One company more than any other in Britain brought Modernist architecture to the attention of towns and cities across the country. The Odeon cinema chain owned in excess of 250 cinemas prior to the Second World War. Oscar Deutsch had commissioned the firm of Weedon Partnership to design a cinema in Perry Barr, Birmingham. The style of that cinema was so well received by Deutsch that this became the in-house style for the three hundred cinemas designed by the Weedon Partnership.
The cinema in Sutton Coldfield, near Birmingham in the West Midlands was built in 1935 - 1936 to plans by Harry Weedon and Cecil Clavering. The design of the cinema was dominated by a central "fin" with large "CINEMA" lettering at the top. To the west was a two-storey block with tiled frontage, housing the double-height foyer. To the other side of the fin was the main entrance, above which the corner of the building curved elegantly to bisect the eastern projecting wing of the cinema, itself elegantly curved.
The geometric style Odeon lettering featured prominently on the left and right hand frontages. Much of the frontage was covered in cream tiles, broken by horizontal bands of green tiles, the rest of the building was faced with brown brick. The horizontal banding was replicated on some of the brickwork producing a "ribbed" effect, on the fin and also the lower storey of the eastern-most part of the building. The Odeon Cinema in Harrogate is a virtual copy of the Sutton Coldfield design save a few alterations.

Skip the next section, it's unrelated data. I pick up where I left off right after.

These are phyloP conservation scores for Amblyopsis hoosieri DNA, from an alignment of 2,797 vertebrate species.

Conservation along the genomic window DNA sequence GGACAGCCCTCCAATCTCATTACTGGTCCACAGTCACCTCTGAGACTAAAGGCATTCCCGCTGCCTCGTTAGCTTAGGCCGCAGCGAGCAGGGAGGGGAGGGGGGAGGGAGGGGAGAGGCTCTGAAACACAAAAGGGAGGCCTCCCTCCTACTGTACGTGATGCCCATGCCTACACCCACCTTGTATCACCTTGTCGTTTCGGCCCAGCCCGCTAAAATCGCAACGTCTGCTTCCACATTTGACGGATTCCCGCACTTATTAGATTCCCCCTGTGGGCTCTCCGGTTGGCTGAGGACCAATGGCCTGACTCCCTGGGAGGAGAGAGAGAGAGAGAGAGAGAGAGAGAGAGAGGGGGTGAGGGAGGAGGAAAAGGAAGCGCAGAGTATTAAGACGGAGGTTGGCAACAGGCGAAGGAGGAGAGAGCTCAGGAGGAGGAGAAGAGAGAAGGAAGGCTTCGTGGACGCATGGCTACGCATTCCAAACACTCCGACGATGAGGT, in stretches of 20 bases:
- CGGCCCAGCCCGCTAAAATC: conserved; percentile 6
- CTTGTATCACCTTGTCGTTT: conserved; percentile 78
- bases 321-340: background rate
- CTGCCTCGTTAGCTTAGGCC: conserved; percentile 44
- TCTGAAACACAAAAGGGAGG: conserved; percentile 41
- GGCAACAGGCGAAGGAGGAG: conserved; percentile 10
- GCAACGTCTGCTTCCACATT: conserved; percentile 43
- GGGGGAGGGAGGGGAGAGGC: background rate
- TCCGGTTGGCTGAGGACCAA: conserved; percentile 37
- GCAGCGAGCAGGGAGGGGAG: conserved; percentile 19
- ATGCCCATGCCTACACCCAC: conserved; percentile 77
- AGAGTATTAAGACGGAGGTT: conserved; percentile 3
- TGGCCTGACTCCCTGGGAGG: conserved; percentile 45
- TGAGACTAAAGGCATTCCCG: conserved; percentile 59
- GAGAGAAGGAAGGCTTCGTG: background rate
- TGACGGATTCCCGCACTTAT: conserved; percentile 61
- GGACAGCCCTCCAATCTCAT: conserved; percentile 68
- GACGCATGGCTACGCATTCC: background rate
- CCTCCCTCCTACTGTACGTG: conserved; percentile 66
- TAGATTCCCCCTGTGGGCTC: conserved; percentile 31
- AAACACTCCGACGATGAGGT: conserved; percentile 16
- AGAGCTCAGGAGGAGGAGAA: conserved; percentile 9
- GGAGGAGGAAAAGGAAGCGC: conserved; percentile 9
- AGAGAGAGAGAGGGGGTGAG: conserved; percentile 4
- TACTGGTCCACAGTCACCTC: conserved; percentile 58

At some point in the cinema's history the central fin was reduced in height loosing the "CINEMA" signage in the process, however externally she remains remarkably intact. Although no longer part of the Odeon chain the cinema continues to be used by the local Empire Cinema chain. The building was awarded Grade-II listed status in November 1998.
Posted by Richard Coltman on Sunday, June 1, 2008